MILWAUKEE - While a new Bucks arena is at the
heart of discussions surrounding a so-called entertainment
district in downtown Milwaukee, several prominent city leaders
asserted it was one piece of a larger puzzle at a forum Tuesday.
Fittingly, the BMO Harris Bradley Center - the
27-year-old structure that currently hosts the Bucks and could
be razed within the next several years - was the host site for
the panel discussion.
Community organizers and professionals discussed
the range of big-picture possibilities that could arise
alongside the Bucks’ need for a new stadium to comply with NBA
requirements. Several hundred people attended the forum.
“This is quite an opportunity, but it’s also
quite a responsibility,” said architect Greg Uhen, the CEO and
design partner with Eppstein Uhen Architects, the local company
brought into the fold to design some of the entertainment
That opportunity, however, will not be realized
unless the perfect blend of financing options comes together.
The Bucks franchise has agreed to pony up $250
million toward a new arena, while the ownership group has
pledged an additional $150 million. Also at the table is former
Bucks owner and Sen. Herb Kohl. He has offered $100 million.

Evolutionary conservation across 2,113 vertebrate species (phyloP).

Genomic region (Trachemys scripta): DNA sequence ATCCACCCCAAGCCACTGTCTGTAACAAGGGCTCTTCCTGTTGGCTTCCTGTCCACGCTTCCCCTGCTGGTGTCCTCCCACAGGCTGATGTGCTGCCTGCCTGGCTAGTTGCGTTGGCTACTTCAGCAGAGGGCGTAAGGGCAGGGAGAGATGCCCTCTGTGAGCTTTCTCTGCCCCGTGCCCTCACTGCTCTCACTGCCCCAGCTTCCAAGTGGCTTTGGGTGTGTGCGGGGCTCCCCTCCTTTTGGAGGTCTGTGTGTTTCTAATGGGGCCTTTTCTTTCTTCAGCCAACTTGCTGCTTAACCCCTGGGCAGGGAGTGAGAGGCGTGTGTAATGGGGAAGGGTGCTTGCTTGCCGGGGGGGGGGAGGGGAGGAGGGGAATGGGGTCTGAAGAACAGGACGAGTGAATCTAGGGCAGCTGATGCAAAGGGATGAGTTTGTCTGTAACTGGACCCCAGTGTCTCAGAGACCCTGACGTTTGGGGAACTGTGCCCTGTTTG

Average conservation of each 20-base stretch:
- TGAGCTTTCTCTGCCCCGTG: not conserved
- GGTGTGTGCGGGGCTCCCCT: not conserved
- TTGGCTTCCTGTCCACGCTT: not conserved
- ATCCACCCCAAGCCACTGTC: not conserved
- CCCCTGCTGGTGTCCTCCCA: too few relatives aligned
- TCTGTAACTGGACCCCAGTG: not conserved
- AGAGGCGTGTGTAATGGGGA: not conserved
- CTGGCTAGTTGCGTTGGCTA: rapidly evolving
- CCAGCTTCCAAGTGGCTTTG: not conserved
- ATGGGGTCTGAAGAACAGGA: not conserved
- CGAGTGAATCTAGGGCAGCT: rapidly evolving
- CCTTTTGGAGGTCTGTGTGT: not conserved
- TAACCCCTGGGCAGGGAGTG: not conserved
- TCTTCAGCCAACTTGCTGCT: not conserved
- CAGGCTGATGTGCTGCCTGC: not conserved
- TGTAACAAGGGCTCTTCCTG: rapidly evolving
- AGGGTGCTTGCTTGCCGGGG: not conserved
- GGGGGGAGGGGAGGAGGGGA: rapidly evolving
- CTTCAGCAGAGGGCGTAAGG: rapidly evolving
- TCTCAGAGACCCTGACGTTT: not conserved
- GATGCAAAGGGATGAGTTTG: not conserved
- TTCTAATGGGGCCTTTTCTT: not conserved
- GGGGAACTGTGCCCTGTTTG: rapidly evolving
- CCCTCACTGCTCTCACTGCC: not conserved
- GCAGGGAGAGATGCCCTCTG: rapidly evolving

Public financing from state, county and city
officials could be necessary to see the rest of the project
Bucks ownership recently unveiled renderings -
some areas more fleshed out than others - for building a new
arena near the current Bradley Center facility.
Alongside the new arena - bound by West Juneau
Avenue, North 4th Street, West Highland Avenue and North 6th
Street - a series of ancillary developments have been eyed for
the Park East corridor.
All told, the project could cost some $1 billion.
Uhen and the other four panelists said there are
numerous forces behind planning for the region.
“I love this community,” said Cory Nettles, a
minority owner of the Bucks and founding and managing director
of Generation Growth Capital. “I believe this city has some
major assets. But they’re incredibly underutilized.”
Local developer Greg Grunau said he saw limitless
potential if the full plans for the entertainment district are
realized. Downtown Milwaukee, he said, could be active
throughout the day and night with a mix of visitors.
“Quite frankly, I think that’s where it’s going
to get exciting,” Grunau said.
The panelists wholeheartedly supported creating
an entertainment district and ensuring the proper funding for
No panelist could assure a new arena would enjoy
a long life, though several, including Uhen, suggested a
benchmark minimum of 50 years.
For the panelists, there is little choice but to
invest in the Bucks and surrounding arena.
“It would hurt every part of our economy,” Grunau
said, when asked what he believed would be the result if the
Bucks left Milwaukee.